Material Design is not "Android design", it's Google's all encompassing design "template" for both mobile and web apps. Many Google web products use Material Design like Angular (https://angular.io/) or, you know, Material Design site itself (https://material.io/guidelines/). They even have a library made specially for the web called Material Design Lite ...
As per the Material Design Guidelines,
Flat buttons are text-only buttons.
They may be used in dialogs, toolbars, or inline.
They do not lift but fill with color on press.
Flat buttons are printed on Material. They do not lift but fill with
color on press.
Use flat buttons in the following locations:
On toolbars In ...
There are two principles that are hugely important to remember here:
1. The quick adaptation principle
People adapt very quickly even to the most obscure conventions.
We were all used to be used to underlined blue links, but why underlined and why blue? Why not red with a subscript icon? It is completely arbitrary. Yet everyone got used to it only to ...
Short answer: Use your second option, where each field has a neutral white color as the color is not classifing elements in the list.
Color should be used to give distinction with other elements from its context or to differentiate elements.
Think of the way links have color and not the surrounding text. For example (image source):
In the image above, an ...
See this dropdown effect for an example of how the Material Design physics can work for a popover. A similar schematic is:
The opacity fade, triangular callout indicator, and growth origin (top or center) are all valid options.
Material Design guidelines don't specify popovers, but the specification of material properties ...
Contour bias is a tendency to favor contoured objects overs sharp angled or pointed objects. When we look at the natural world around us we see many contours and curves such as the surrounding environment around us, including our own appearances.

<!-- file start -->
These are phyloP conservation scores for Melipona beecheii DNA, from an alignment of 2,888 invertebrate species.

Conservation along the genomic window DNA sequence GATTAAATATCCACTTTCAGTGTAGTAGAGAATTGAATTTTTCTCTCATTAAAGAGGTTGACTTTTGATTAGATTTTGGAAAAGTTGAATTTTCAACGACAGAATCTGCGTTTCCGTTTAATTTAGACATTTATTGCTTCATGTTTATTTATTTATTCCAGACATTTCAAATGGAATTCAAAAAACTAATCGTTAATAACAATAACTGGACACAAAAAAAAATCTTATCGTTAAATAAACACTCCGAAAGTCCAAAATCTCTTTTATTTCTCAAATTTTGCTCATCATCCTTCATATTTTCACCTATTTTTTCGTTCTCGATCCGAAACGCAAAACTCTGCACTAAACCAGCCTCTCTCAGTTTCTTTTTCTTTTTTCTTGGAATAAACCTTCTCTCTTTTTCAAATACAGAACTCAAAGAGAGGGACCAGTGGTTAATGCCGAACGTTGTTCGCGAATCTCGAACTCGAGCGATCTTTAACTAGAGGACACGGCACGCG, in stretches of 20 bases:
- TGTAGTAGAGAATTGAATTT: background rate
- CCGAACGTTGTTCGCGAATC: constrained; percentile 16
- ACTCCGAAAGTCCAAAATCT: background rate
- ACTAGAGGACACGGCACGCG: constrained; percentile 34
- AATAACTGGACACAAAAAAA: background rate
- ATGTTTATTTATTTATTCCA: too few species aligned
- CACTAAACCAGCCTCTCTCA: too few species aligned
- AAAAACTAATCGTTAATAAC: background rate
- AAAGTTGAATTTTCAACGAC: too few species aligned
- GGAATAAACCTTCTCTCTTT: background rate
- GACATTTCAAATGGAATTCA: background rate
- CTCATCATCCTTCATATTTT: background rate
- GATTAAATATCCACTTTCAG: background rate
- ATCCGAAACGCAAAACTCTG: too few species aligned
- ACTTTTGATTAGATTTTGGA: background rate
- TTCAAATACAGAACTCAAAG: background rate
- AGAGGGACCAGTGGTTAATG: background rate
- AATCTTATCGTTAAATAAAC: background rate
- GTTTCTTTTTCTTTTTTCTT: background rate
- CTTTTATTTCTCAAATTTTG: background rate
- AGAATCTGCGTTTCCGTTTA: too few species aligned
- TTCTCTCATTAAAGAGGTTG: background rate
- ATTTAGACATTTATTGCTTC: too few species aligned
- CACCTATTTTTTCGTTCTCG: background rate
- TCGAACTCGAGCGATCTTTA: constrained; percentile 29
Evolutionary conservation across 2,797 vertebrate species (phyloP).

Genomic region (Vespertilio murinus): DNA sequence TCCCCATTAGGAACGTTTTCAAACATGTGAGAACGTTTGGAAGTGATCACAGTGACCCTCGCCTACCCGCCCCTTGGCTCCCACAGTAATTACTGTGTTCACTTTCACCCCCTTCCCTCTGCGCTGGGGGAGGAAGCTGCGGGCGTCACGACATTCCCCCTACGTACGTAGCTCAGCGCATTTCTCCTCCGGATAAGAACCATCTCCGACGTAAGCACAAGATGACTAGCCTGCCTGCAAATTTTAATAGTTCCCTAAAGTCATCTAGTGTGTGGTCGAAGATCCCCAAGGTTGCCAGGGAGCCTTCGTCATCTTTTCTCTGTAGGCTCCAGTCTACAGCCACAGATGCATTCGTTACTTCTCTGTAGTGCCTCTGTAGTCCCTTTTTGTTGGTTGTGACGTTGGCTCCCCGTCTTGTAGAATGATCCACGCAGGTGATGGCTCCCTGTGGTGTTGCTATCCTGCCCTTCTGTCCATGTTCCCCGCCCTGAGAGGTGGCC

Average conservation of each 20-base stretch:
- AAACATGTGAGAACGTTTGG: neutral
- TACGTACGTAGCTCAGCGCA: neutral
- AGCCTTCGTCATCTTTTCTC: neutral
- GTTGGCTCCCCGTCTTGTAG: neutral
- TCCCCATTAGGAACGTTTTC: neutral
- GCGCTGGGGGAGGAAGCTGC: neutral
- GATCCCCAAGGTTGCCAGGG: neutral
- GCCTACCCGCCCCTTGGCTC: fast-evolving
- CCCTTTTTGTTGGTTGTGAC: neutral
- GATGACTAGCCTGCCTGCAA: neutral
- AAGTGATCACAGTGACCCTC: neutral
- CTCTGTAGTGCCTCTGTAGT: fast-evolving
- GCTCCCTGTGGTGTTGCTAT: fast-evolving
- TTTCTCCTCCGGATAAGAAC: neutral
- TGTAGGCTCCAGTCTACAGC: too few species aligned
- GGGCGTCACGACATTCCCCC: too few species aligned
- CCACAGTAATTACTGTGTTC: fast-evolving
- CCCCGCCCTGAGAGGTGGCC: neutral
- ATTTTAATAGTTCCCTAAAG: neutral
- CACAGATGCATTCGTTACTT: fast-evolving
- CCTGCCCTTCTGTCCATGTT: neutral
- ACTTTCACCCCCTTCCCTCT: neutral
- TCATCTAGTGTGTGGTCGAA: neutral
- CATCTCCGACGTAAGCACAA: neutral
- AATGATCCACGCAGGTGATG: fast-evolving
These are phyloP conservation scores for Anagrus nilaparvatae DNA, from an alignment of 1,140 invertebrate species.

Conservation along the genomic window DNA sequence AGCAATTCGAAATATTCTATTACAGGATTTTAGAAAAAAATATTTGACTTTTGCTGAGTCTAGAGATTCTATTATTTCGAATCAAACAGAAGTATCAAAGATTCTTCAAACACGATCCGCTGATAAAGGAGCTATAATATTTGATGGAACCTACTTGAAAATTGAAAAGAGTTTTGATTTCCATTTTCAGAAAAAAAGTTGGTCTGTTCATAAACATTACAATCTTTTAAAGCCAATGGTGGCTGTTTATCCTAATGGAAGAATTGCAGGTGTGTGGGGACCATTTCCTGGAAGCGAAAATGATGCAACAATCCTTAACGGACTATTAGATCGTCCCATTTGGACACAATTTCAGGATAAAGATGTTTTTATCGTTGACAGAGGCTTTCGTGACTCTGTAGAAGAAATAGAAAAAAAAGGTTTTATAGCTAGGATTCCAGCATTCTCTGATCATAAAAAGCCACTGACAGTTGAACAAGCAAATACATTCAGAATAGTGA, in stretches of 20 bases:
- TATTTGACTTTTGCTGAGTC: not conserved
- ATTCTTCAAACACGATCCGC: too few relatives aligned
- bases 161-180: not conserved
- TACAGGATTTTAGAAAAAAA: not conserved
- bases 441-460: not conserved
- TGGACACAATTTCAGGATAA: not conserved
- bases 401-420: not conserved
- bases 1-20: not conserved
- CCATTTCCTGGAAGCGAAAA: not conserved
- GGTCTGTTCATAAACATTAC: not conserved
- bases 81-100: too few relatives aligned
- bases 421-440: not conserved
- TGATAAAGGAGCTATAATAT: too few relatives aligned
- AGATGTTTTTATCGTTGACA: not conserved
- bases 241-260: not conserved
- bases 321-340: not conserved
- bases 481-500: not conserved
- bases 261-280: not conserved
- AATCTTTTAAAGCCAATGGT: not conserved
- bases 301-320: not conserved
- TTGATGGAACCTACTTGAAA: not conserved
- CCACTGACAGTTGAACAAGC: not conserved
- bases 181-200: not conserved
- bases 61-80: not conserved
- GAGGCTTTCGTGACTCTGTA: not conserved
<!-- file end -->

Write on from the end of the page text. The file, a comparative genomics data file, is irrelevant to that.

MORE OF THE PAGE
It's a natural process!
Material design uses a lot of rectangles with sharp ...
Material design is silent on required fields. However, the Material Design documentation shows this interaction example for a required field:
I am not a fan of the asterisk because it doesn't communicate 'required' clearly and can cause anxiety or frustration with users, especially if no tooltip or legend is provided.
What it does is not as important as what it means in your app
There is excellent detail on the use of the floating action (or FAB) button in this talk from Google's Material Design Team (it provides much better detail than the Material Design documentation!):
Material Design Structure and Components (starting from 22:36)
FAB's are designed to ...
Don't compromise your UX for the sake of following material design. Material design is meant to compliment your UX, not dictate it. So don't follow it to the word. 1st decide on what's the best user experience and then decide on which and how much of googles material design guidelines you are going to use.
1. There are 6 main types to create contrast among objects:
2. Material design has one specific feature – the depth.
More about principles of material design in the guideline: https://www.google.com/design/spec/material-design/introduction.html
3. How about icons? Can you use them?
TL;DR: I consider the Floating Action Button (FAB) to be the most polarizing element of Material Design, and generally wouldn't recommend a floating action button for use in an iOS application.
The principle is still sound: provide a strong call-to-action element (CTA) to guide your users. Apple tends to favor the top-right interaction, but I consider the ...
If you like to keep the table clean, show only the edit icon on the hovered cell:
You can specify which cells are editable by showing the icon or not.
Keep text selectable:
And add a click handler on the edit icon itself:
I would recommend not using inline editing, since column widths can be small and not easy to edit. Use a pop-up/-over or modal or ...
Oh, I'm sorry to give you this standard answer on UX.SE, but really it depends.
It depends on whether or not you're closing the page or moving back from the page. It depends on whether or not you're closing the product, because you don't need/want it or moving away from it.
Personally, a closing icon is related to delete and destroy, and that's not what ...